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Marilyn Y. Scott, September 11 Weaving

Marilyn Y. Scott, Diné, born Blue Canyon, Arizona 1983; lives Tuba City, Arizona, September 11 Tribute Rug, began November 2001, completed 2002, aniline dye on wool, Albuquerque Museum, museum purchase

Marilyn Y. Scott
Diné
born Blue Canyon, Arizona 1983; lives Tuba City, Arizona
September 11 Weaving
began November 2001, completed 2002
aniline dye on wool
87 ¼” x 119” x ¼”
Albuquerque Museum, museum purchase
PC2021.39.1

The weaving is currently on view at Albuquerque Museum. Plan your visit.

 

On September 11, 2001, nineteen terrorists carried out coordinated and deadly assaults on four locations in the United States, including two in New York City. Ultimately, they took nearly 3,000 lives while injuring millions of others. The social and economic consequences of these attacks inflicted great damage both domestically and abroad.

As Marilyn Scott and her family watched the United States reeling in the aftermath of these tragic events, her son designed this weaving to commemorate what had been lost. Over several months, Scott wove this textile which simultaneously maintains the traditional Diné weaving tradition and breaks from it. Scott’s extremely fine weave, as well as her use of figures, red dyed wool, and geometric design elements are in keeping with the tradition.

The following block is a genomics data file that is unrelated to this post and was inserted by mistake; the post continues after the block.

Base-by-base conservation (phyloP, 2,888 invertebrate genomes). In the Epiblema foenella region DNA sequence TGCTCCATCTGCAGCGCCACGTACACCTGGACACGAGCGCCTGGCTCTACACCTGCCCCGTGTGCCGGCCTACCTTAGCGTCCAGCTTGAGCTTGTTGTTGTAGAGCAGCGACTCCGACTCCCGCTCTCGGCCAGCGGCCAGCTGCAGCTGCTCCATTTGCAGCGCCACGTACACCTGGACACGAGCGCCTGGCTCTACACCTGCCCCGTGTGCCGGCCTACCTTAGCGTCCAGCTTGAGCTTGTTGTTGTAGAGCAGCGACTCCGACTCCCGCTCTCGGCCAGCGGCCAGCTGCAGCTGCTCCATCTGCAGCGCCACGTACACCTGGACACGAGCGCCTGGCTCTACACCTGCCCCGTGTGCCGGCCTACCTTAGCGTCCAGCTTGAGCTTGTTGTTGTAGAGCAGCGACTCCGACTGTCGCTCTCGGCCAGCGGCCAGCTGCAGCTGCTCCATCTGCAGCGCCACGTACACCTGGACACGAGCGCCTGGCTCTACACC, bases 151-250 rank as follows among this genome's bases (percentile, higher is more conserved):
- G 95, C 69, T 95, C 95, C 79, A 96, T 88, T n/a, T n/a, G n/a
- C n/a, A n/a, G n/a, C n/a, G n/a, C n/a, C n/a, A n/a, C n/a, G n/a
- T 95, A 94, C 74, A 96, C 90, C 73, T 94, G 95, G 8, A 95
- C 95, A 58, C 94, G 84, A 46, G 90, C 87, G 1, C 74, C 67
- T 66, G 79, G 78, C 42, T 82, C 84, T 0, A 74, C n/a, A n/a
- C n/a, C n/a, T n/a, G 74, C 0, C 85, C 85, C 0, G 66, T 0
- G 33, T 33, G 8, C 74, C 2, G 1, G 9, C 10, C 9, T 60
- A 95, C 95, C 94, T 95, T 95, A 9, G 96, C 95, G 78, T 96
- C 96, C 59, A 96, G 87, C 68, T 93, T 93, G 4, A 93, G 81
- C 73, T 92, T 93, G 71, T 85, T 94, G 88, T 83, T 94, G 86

Her use of the iconic symbols in the center – the flag of the United States, Lady Liberty, and the New York City skyline – show a departure from traditional Diné weaving where the appearance of national symbols is uncommon. The vertical stripes found toward the edges of the weaving depart from the traditional horizontal pattern, but are reminiscent of the traditional “Chief’s Blanket” design, common after the 1860s.

The overall message of this weaving is one of unity and connects the Diné and wider United States communities in a powerful way. As we remember what that day twenty years ago meant, how do we reflect on what it means to be a citizen in a nation?